But even in a university that is widely recognized as predominantly liberal, some non-Democrat, leftist students feel a lack of institutional space for their ideol- ogy. While the Graduate School of Arts and Sciences has a Harvard Socialist Club, Hoffenberg says many of her fellow left-leaning friends feel that the club does not represent socialists on campus well, and has found more leftist, third-party supporters in activism groups like the Student Labor Action Movement. Having such a palpable Democratic presence on campus, Killea suggests, may be drowning out the voices of third-party-supportive, leftist undergraduates at Harvard.
A MISUNDERSTOOD MINORITY
Third party student supporters have not always found their voting preferences welcomed by their peers. As libertarians, Curcie and Killea have experienced both explicit animosity and “forced politeness” from fellow students who don't understand what it means to be a liberatrian. Some simply aren't informed about the tenets of libertarianism, while others view it as a rogue wing of either the Democratic or Republican party, and see a vote for a libertarian candidate as stealing a vote from the major candidates in a close election.
Nevertheless, the Harvard Libertarian Forum currently boasts over 300 members, making it Harvard's largest third-party group. Curcie also acknowledges that many at the colelge may be "closeted libertarians," or members of the student body and faculty who unkowingly identify with libertarianism, or choose to keep their belief private.
Economics professor Jeffrey A. Miron identifies as an "economic libertarian" and has encountered people who misunderstand his views and stereotype libertarians as gun-toting, diehard Constitutionalists. Miron, who will co-teach Ethical Reasoning 34: “Liberty” in the coming spring, also believes that people are often more libertarian than they realize or acknowledge. Many people are “more fiscally moderate than Democrats and more socially moderate than Republicans,” he says.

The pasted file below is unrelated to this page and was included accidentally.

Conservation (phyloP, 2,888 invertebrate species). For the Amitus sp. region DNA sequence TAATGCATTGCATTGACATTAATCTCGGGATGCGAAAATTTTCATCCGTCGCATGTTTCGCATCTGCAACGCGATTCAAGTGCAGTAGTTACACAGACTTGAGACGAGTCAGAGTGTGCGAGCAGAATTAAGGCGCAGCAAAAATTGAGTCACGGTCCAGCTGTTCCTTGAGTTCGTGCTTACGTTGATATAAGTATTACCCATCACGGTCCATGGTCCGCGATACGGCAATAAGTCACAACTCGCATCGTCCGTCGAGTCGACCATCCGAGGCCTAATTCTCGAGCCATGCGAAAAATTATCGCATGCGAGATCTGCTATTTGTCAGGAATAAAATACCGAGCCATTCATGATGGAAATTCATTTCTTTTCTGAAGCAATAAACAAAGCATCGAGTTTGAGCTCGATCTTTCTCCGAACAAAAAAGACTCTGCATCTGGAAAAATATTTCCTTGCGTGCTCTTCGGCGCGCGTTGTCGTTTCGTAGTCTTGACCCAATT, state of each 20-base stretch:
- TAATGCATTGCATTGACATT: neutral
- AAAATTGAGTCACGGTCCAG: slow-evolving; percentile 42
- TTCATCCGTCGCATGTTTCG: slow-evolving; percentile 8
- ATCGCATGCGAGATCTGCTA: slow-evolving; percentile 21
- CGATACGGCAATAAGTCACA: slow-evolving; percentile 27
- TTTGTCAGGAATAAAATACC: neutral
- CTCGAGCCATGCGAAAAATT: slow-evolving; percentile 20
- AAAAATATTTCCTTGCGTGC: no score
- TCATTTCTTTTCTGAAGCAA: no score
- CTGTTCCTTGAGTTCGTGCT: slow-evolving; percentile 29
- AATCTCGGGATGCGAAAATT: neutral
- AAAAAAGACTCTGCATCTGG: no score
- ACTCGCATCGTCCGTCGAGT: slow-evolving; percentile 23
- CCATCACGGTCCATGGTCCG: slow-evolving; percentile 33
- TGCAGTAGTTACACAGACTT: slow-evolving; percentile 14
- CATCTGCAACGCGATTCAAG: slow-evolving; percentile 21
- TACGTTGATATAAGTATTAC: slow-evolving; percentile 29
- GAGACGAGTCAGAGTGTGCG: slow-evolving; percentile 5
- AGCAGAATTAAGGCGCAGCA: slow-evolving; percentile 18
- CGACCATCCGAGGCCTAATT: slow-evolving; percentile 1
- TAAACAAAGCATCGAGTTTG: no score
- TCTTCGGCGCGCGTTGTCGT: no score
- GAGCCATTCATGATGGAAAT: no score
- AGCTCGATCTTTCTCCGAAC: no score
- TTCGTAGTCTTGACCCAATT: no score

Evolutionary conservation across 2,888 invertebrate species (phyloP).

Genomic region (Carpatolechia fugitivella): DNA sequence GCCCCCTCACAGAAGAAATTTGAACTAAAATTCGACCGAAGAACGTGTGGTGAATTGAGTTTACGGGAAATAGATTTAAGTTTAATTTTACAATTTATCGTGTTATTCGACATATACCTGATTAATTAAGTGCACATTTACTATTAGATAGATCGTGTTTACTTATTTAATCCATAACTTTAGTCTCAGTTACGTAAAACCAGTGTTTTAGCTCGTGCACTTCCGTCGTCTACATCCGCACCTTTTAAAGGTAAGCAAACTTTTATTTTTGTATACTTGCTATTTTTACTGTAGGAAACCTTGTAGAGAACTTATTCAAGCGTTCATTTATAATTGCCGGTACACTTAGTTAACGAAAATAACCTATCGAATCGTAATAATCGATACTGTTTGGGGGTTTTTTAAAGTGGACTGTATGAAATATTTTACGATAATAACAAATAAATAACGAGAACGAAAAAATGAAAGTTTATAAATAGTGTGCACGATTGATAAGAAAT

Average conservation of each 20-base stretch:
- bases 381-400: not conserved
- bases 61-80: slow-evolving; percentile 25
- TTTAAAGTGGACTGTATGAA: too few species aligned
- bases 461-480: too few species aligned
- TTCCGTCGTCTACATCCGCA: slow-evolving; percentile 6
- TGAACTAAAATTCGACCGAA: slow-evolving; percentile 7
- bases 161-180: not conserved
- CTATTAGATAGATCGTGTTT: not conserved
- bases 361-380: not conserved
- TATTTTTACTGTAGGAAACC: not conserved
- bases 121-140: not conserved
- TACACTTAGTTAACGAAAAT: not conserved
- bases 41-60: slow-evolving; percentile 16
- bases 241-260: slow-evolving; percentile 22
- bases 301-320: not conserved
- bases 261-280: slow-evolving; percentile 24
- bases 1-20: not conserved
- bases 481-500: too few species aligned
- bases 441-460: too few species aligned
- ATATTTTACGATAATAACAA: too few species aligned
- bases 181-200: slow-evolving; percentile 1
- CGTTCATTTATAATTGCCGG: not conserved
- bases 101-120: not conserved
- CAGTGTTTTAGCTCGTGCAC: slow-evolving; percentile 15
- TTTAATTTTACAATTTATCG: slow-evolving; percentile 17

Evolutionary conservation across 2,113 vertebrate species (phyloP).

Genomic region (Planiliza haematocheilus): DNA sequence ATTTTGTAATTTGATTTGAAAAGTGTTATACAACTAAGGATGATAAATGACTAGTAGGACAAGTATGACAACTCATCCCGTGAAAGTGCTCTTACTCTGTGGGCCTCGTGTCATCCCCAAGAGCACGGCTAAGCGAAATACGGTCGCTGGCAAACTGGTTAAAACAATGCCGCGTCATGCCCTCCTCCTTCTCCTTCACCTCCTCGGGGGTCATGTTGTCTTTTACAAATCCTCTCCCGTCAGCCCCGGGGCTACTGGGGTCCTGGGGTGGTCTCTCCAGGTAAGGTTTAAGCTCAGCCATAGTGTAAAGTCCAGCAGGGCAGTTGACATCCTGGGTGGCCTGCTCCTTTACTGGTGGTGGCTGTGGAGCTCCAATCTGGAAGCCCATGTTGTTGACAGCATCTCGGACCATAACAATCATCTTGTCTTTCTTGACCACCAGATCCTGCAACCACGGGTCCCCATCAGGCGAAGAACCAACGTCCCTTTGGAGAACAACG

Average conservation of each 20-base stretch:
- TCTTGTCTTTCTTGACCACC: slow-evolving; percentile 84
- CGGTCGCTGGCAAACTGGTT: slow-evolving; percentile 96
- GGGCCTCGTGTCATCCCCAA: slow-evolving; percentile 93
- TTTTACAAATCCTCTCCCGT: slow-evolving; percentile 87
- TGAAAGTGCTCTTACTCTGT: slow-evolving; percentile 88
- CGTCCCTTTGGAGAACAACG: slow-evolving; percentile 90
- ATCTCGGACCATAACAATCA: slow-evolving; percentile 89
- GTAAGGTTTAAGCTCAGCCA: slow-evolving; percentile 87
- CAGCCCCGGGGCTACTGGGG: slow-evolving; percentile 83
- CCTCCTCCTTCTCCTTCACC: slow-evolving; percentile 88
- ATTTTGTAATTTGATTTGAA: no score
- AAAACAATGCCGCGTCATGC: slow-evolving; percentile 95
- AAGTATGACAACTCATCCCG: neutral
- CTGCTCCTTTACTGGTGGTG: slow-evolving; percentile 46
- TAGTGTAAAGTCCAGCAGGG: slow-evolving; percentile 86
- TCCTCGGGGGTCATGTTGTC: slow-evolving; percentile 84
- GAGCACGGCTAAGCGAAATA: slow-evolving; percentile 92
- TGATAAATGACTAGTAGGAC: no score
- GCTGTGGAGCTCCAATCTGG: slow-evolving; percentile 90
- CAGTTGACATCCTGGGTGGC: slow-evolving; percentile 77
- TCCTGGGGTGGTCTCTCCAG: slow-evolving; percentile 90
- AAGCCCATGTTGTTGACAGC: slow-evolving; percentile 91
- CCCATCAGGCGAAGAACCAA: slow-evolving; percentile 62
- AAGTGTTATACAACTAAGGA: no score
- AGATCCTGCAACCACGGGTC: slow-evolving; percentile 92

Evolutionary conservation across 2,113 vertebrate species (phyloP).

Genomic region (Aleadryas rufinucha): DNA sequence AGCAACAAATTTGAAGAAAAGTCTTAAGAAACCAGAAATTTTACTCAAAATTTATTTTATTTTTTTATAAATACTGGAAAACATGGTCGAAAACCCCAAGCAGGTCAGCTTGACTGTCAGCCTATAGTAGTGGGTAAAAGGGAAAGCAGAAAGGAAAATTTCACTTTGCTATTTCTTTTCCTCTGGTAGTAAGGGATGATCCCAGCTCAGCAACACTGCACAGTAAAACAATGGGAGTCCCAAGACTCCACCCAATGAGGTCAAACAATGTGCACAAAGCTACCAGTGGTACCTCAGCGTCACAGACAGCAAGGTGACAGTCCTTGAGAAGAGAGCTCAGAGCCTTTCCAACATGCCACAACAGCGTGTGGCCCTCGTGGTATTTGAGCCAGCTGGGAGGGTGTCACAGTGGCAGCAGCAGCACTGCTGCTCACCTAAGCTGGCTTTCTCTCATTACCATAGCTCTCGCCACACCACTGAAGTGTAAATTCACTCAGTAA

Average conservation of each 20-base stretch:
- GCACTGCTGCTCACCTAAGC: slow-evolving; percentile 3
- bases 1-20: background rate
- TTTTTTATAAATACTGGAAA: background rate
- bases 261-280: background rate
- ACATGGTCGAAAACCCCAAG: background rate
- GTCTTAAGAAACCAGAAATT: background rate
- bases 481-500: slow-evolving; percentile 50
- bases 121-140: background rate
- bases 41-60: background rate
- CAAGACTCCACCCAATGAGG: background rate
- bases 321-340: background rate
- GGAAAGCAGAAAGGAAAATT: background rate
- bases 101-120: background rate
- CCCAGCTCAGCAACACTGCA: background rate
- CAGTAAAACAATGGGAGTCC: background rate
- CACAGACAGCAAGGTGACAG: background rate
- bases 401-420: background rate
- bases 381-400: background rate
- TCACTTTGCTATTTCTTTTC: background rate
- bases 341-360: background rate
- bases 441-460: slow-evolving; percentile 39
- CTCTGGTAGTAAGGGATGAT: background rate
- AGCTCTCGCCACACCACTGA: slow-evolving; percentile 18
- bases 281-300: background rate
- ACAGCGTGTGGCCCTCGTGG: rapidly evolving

Libertarians such as John E. Davison ’14 believe that much would have to change to earn third- party candidates more vis- ibility. For Davison, poll- ing methods represent a troubling practice. “Polls such as Gal- lup are set up in such a way where you are asked if you are voting for Barack Obama or Mitt Romney and very rarely include a third choice,” he says. “If you ask anyone who knows statistics, you already know that’s a weighted question.”
Killea supports holding open primaries, which would not force people to pick a side before they see the candidates. Hoffenberg suggests changing state laws to make it easier for candidates to appear on the ballot and allowing candidates outside the two main parties to partake in debates.
“The two main parties would have to give up a lot of their hold on the political process in an incredibly selfless and surprising move,” says Killea. “I don’t think that’s going to happen.” However unlikely this funda- mental change is, Hoffenberg sees an increase in third- party visibility as a necessary step in the path toward changing the political conversation in this country for the better.
Hoffenberg is still deciding what her vote means to her. If she votes for Jill Stein, she will be making a statement about a broken political system; if she votes for Jill Stein, she will be making a statement about a broken political system; if she votes for President Obama, she will have a greater stake in the election of the next president. "In a true democracy, I feel like you would just vote for whoever best represents your ideas regardless of their chances of winning," Hoffenberg says. "But that's not always the way it works."